Yousef Rabhi has been announced as the winner of the Democratic primary for the Michigan House of Representatives’ 53rd District seat with 16 precints reporting, edging out his opponent Steven Kwasny.
With all but four precints reporting, Rabhi recieved 7,237 votes to his opponents’ 1,225 with a voter turnout of at least 14 percent.
Washtenaw County Commissioner Yousef Rabhi declared his candidacy when incumbent State Representative Jeff Irwin (D–Ann Arbor) was barred from running for re-election due to term limits.
Rabhi had widely been considered the favorite to succeed Irwin, receiving Irwin’s endorsement. Rabhi also earned endorsements from the majority of local elected officials in Washtenaw County — including Mayor Christopher Taylor and the entire Ann Arbor City Council — as well as statewide advocacy groups including the American Federation of Teachers Michigan and the local chapter of United Automobile Workers, which represents Ann Arbor.
Rabhi was challenged in the Democratic Primary by Steven Kwasny, a 28-year-old Eastern Michigan University student, whose central issue was campaign finance reform. Kwasny explicitly refused to accept financial contributions to his campaign and relied solely on web advertising and volunteers.
Addressing supporters at a restaurant in Downtown Ann Arbor, Rabhi criticized the Republican administration of Michigan and laid out an agenda focused on funding for public education, environmental protection, LGBT equality and government transparency. However, he also acknowledged the challenges in implementing his agenda posed by the Republican-dominated state government and firmly stated that he would fight for a Democratic majority.
“We have so much work to do in a state that has gone so far in the wrong direction over the last six years,” Rabhi declared. “A state that has eroded its public education system, and taken down the quality of our Great Lakes, and our air and our environment. A state that has discriminated against those that are gay or transgender or lesbian in our own communities. We live in a state where some are succeeding but not everyone. A state where transparency is not a priority and where democracy is not something that is accesible to everyone. We here in this room will change that.”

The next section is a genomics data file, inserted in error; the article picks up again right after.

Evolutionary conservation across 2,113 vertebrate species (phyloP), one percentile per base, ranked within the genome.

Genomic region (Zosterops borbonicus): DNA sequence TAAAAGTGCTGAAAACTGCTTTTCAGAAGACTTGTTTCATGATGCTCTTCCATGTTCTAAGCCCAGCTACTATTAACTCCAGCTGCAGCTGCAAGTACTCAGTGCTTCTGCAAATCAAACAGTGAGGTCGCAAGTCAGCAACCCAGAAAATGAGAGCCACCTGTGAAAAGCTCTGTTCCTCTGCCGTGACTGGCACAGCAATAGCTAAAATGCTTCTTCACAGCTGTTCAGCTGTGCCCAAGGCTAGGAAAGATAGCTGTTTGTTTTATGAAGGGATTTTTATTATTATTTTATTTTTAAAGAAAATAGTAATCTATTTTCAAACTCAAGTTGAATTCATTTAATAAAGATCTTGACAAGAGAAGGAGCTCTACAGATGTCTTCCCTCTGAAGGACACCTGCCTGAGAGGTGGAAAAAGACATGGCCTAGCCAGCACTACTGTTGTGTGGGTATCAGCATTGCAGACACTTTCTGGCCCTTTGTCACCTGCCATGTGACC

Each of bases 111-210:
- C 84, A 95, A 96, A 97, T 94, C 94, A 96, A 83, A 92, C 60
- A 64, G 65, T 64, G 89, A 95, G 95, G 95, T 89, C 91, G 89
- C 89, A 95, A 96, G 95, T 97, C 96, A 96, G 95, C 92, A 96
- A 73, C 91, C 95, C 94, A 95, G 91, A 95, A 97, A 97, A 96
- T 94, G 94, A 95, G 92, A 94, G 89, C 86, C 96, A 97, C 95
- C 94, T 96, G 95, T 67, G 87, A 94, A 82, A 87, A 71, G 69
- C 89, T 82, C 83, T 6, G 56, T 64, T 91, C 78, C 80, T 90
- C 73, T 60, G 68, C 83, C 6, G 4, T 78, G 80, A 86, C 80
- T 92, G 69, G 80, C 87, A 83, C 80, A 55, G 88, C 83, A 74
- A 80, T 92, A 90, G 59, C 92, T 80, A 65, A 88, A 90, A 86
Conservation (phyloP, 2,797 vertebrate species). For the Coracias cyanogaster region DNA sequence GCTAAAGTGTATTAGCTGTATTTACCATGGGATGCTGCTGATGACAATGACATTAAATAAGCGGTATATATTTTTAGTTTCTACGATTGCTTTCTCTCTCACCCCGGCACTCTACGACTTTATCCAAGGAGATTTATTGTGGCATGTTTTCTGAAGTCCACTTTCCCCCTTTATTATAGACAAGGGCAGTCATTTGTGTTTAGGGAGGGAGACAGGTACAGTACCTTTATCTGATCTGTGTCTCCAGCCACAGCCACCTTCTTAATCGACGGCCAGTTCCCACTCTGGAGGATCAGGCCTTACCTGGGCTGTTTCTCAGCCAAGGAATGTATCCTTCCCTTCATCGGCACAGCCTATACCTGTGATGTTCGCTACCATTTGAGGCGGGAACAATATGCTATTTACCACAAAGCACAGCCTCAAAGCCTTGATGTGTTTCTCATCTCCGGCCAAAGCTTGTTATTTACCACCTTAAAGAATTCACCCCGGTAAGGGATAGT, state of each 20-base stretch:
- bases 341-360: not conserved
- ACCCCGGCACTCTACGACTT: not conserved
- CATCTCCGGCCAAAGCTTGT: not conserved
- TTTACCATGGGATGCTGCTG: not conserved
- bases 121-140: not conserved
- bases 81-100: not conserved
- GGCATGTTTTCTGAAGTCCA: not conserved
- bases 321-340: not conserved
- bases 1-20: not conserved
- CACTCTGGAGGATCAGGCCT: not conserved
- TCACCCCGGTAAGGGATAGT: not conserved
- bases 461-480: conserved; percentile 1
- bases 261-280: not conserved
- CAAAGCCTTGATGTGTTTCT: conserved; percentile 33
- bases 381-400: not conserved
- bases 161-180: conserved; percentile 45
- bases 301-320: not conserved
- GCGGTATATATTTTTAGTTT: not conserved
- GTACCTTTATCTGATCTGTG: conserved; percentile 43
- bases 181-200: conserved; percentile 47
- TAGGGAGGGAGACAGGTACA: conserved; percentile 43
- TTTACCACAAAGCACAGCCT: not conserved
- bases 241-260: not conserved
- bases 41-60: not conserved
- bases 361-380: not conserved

“This state is not about those values. This state is about clean air and clean water. This state is about treating everyone fairly. This state is about making an economy that works for everyone and that our public education system is funded so that we can invest in the future of our state, of our nation, of our world. … Today isn’t about me, today is about Ann Arbor, today is about our state and today is the beginning of our effort to take back the Michigan House of Representatives to turn it blue!”
However, Rabhi also acknowledged that the current Republican majority in the state legislature poses a challenge to his policy goals. Therefore, Rabhi said he would need to take a bipartisan approach while also reforming state-level governance to push for a Democratic majority.
“In order to do those things we first need to change the way our state is structured,” he said, listing off campaign finance reform to limit the power of political action committees, improved transparency that would subject the Governor of Michigan to Freedom of Information Act requests and fighting Republican-biased gerrymandering as additional priorities.
Rabhi also complimented his opponent’s campaign, emphasizing the need for political debate in civil society and sympathizing with Kwasny’s focus on campaign finance reform.
“I think that he ran a great campaign,” Rabhi said. “I think it’s important in a democracy to have multiple perspectives addressed, so I appreciate the fact he ran.”
Rabhi raised $51,820 through the campaign cycle and spent $18,296. Kwasny self-funded his campaign with $430 and spent $339.
Kwasny was unavailable to comment for this article.